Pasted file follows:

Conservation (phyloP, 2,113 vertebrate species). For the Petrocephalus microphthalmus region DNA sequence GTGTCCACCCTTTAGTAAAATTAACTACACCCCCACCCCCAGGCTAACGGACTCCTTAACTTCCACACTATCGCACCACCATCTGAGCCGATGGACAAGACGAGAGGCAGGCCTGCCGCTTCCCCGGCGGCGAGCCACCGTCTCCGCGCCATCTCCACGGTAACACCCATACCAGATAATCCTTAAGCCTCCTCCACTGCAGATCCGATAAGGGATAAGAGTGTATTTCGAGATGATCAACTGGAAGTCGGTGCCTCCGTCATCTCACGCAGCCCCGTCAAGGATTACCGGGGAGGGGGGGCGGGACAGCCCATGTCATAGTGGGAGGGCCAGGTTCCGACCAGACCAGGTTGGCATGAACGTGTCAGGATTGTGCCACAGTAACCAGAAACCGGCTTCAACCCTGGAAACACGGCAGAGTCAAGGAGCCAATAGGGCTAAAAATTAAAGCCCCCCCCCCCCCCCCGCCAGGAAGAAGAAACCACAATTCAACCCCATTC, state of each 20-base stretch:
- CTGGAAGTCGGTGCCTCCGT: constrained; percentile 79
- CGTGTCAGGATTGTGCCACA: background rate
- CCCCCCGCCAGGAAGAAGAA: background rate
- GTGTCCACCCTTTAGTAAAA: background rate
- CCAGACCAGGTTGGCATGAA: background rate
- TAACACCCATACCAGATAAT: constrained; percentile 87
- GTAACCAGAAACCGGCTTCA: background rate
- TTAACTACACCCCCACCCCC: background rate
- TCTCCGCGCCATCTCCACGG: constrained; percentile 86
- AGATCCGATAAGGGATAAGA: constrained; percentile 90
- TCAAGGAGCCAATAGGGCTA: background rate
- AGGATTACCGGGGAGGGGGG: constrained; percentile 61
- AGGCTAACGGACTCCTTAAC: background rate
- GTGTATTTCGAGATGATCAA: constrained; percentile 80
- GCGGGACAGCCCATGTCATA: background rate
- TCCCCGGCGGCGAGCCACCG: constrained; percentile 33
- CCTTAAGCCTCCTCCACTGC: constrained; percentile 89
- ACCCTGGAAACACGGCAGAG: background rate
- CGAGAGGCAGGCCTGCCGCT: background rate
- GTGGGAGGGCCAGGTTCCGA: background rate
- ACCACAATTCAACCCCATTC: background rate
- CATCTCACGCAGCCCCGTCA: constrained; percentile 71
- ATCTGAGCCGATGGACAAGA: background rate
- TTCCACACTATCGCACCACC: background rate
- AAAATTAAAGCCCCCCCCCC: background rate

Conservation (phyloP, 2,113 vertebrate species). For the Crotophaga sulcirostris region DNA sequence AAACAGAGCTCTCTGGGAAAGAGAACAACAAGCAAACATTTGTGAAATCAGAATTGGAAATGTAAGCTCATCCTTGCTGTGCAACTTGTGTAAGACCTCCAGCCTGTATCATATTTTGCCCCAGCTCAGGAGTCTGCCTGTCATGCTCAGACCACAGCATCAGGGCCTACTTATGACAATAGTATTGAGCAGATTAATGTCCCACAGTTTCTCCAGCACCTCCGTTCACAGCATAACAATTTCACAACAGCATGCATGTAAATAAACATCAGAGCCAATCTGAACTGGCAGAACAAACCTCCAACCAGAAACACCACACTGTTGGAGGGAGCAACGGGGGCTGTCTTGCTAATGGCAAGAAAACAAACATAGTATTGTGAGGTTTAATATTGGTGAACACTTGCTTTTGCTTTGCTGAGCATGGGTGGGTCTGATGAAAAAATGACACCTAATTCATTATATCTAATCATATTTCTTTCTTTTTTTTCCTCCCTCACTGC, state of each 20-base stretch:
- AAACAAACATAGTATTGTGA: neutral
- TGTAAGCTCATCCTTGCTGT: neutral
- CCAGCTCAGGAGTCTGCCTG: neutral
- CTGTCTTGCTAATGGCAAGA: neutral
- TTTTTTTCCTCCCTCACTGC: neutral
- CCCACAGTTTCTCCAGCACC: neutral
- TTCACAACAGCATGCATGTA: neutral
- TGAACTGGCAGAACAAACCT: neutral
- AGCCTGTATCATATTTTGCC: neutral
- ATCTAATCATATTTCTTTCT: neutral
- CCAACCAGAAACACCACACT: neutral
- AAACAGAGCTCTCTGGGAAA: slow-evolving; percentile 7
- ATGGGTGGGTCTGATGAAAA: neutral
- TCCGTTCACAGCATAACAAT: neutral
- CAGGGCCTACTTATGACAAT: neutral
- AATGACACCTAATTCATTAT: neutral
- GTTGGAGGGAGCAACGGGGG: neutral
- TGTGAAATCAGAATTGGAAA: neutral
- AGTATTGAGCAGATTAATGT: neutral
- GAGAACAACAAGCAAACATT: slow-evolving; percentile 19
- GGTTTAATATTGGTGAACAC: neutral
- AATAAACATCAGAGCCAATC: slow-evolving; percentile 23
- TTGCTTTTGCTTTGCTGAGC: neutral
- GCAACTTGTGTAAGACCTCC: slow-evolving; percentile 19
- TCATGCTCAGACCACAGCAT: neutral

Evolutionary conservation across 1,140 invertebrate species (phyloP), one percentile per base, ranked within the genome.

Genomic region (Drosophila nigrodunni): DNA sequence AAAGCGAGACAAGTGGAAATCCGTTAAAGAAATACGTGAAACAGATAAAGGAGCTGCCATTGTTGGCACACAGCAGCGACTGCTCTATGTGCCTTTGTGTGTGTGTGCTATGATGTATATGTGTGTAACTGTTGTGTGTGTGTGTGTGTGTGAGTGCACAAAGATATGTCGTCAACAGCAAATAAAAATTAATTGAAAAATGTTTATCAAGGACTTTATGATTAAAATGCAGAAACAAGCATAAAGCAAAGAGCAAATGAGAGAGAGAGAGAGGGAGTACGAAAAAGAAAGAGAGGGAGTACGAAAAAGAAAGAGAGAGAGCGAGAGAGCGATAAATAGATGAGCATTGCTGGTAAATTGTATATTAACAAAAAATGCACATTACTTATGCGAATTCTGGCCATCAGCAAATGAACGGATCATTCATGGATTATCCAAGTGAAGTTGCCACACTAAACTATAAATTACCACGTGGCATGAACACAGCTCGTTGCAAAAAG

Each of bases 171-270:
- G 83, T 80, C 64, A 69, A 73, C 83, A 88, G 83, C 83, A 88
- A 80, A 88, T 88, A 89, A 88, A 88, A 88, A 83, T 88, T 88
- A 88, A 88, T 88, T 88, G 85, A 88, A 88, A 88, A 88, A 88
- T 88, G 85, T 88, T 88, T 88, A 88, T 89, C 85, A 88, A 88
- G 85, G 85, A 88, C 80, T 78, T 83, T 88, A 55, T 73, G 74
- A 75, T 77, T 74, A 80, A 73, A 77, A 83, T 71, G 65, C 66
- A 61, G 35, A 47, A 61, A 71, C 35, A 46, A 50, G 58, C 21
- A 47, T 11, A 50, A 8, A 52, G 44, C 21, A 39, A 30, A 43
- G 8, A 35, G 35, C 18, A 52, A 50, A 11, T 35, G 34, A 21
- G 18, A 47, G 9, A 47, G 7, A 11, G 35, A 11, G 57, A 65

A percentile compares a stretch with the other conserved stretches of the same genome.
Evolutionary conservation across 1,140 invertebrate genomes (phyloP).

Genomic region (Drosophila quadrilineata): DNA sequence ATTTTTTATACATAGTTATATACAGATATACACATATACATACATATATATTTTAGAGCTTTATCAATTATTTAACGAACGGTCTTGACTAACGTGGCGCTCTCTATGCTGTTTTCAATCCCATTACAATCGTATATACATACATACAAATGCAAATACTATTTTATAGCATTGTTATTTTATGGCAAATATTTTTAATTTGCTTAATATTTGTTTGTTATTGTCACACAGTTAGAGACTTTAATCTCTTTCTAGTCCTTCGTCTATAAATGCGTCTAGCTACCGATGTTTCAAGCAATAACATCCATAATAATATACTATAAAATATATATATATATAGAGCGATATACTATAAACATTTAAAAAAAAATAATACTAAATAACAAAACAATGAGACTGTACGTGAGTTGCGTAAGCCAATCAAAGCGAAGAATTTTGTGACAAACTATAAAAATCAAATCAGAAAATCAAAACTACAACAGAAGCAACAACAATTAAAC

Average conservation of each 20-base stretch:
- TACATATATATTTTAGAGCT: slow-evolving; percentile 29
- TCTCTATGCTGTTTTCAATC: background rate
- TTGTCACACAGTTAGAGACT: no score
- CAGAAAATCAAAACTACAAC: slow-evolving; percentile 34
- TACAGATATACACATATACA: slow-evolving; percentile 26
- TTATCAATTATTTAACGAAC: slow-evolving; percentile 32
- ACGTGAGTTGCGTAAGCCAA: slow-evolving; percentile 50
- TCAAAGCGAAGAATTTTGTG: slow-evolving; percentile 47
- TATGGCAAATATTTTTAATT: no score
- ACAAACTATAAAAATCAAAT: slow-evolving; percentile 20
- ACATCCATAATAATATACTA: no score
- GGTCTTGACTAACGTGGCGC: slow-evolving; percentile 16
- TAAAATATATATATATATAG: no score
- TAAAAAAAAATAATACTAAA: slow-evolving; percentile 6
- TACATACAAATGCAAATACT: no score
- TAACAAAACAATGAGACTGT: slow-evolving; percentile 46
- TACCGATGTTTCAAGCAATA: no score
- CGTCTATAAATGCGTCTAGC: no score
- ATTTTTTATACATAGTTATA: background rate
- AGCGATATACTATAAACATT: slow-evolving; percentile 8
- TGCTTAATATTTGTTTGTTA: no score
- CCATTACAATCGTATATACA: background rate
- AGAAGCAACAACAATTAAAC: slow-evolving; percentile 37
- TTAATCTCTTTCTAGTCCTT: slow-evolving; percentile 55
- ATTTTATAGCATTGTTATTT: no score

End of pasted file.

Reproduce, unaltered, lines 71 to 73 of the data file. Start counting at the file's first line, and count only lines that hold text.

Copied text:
- TCTCTATGCTGTTTTCAATC: background rate
- TTGTCACACAGTTAGAGACT: no score
- CAGAAAATCAAAACTACAAC: slow-evolving; percentile 34